Banned Book Week: Little Bill



One of this years top challenged/banned books stands out as being a bit different from the others that typically make it onto the list — it was challenged not due to the content itself, but because of the author.

The Little Bill series of books, a children’s series written by Bill Cosby and illustrated by Varnette P. Honeywood (which was also an Emmy Award-winning cartoon that ran for 10 years) was challenged because of the criminal sexual allegations against Bill Cosby.

James LaRue, the Director of the ALA Office of Intellectual Freedom, notes that “I think it’s our fascination with celebrity. If we love the person we love everything about him. If we hate the person we hate everything about him. We don’t seem to be able to separate the message from the messenger.” (Citation)

This appears to be the first time a book is challenged due to the author, rather than story content itself. Though the question surrounding the seperation of artist and their artwork is certainly nothing new.  As the ALA blog notes, “there are other authors who are criticized for their behaviors and beliefs. Among the classic authors – revered for their writing but despised for their bigotry – are T.S. Eliot, Roald Dahl, Edith Wharton and Dr. Seuss.” (Citation)

I’ve always been fascinated by the question of if you can separate the work from the artist. What do you think?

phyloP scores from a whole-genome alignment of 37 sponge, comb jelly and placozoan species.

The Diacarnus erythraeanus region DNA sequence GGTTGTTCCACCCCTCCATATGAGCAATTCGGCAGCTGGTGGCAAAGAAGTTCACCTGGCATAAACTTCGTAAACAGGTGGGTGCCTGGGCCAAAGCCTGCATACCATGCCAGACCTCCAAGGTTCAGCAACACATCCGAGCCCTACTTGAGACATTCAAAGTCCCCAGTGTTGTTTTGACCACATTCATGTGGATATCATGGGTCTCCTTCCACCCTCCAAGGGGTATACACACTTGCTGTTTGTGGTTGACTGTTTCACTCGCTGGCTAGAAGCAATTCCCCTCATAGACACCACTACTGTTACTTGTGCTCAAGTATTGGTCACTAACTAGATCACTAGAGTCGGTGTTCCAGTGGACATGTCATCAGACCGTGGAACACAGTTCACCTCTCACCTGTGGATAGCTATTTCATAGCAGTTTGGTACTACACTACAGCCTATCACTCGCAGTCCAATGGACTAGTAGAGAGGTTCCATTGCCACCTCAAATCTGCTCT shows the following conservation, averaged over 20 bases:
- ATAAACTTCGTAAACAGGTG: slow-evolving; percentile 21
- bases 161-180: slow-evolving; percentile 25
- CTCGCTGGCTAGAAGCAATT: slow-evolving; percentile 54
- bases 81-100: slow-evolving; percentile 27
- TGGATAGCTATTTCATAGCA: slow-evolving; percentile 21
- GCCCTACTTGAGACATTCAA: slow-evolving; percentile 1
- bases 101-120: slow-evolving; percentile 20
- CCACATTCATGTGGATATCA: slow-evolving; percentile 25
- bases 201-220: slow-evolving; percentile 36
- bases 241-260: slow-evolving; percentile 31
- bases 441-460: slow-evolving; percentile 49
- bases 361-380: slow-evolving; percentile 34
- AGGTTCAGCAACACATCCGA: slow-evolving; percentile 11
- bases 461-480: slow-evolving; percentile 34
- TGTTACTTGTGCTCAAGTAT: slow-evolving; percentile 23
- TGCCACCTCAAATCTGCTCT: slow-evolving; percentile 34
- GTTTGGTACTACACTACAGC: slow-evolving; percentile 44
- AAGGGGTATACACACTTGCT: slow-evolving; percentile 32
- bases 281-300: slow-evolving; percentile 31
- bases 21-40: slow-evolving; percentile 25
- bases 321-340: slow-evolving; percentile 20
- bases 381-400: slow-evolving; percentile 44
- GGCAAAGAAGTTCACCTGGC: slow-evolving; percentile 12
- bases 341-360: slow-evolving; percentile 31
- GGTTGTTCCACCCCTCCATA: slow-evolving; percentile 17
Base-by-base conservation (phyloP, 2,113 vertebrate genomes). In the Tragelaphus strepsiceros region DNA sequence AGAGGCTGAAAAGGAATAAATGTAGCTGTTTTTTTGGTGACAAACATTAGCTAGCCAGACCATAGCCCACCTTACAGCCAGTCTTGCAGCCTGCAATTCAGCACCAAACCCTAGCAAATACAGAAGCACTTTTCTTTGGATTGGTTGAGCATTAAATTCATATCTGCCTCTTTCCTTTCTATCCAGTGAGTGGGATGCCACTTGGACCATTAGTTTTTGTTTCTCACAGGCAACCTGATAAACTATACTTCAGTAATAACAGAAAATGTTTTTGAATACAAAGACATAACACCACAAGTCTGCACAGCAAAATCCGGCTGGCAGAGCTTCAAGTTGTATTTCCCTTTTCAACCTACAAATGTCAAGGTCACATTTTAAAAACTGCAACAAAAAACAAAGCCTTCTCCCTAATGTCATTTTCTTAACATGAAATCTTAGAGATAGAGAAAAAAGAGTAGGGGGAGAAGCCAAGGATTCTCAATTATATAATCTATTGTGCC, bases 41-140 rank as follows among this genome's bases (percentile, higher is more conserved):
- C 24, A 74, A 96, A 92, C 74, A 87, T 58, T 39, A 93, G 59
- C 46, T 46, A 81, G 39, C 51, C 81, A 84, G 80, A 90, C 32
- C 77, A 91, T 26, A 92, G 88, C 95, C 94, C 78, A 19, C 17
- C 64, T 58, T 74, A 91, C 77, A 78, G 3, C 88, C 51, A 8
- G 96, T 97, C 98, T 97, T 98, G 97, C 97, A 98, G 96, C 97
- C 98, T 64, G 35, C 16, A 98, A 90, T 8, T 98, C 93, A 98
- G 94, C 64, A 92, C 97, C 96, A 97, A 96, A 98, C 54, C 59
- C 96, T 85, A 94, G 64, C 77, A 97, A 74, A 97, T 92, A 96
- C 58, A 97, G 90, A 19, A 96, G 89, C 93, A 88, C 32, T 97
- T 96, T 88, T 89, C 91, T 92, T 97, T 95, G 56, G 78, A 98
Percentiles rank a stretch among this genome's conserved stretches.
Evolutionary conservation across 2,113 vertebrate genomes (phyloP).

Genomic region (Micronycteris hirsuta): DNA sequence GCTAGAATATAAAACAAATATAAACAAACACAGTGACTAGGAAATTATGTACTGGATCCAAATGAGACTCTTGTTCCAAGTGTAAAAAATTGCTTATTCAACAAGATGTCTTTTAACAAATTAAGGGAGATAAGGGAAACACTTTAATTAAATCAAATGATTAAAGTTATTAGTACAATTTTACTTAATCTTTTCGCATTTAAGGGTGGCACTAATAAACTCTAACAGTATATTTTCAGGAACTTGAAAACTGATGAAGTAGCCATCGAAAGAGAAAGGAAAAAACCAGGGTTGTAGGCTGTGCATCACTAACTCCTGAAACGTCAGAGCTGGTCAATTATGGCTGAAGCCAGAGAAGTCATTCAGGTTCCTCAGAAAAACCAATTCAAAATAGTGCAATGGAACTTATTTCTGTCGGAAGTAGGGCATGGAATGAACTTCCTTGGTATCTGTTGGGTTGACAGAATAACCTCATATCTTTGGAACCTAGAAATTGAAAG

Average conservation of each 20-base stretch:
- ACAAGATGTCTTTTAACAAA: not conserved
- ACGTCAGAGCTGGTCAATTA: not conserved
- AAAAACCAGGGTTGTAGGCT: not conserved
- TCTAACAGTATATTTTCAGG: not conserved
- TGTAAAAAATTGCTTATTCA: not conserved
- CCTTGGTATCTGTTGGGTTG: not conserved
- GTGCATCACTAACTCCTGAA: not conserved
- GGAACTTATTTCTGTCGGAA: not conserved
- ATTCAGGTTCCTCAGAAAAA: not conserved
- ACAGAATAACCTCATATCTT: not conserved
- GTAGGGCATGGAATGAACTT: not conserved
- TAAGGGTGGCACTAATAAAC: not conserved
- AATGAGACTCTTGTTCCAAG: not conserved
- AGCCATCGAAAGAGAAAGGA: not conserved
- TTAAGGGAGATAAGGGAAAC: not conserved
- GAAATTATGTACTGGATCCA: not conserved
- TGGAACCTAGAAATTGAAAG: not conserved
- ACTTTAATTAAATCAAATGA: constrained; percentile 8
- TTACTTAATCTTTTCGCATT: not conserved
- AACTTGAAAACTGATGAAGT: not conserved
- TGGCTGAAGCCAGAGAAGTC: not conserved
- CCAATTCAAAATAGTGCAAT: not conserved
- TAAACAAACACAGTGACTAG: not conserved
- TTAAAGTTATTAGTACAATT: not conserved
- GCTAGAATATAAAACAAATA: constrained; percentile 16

6 thoughts on “Banned Book Week: Little Bill

  1. That’s a tough one, isn’t it? I think we all may be just a tad hypocritical on this subject – myself included. If I have forknowledge of something unseemly about an author I will likely pass on their work, but, as in the cases of Eliot, Dahl, Wharton, and Seuss, all of whom I loved before I knew they weren’t pillars of my perceived perfection – I still love the works they left us.

    Of course, I’m certain every writer who puts pen to a page and gifts their imaginings to the masses has something, some opinion or ideology we might find fault with, so . . .


  2. Interesting question. I’ve been thinking about this but with actors rather than writers. If an actor isn’t someone I would personally like, as a person, I won’t watch their work, either.
    With this case, because the series is for children, I would not even consider picking one up to read or to gift or to recommend. I believe the allegations against him and to pick up one of his books or view any of his work, would be, in my eyes, condoning his behavior, which I would not do. So in this case, nope. I won’t pick it up.


  3. I’ve definitely been of the mind that you can separate the work from the artist in most cases. But also, these books are specifically for children, and that kind of nuance is something most kids lack. I would probably ask to choose a different book for my kid.


  4. I think this case is especially tricky because of how high profile Cosby is, and how much media attention there has been on his actions. (Like Corina, I believe the allegations are true.) Most likely, the attitudes that led to those actions didn’t bleed over into these books, but if I was a parent, I’d want to be very sure of that before exposing my (or any) child to the books. And, even if the books are clean (as it were), I think until the public is more ready to separate the man and his works, it’s probably best to put aside these books. Which does come out sounding a little hypocritical, but…I guess sometimes one just can’t fully avoid a little hypocracy.


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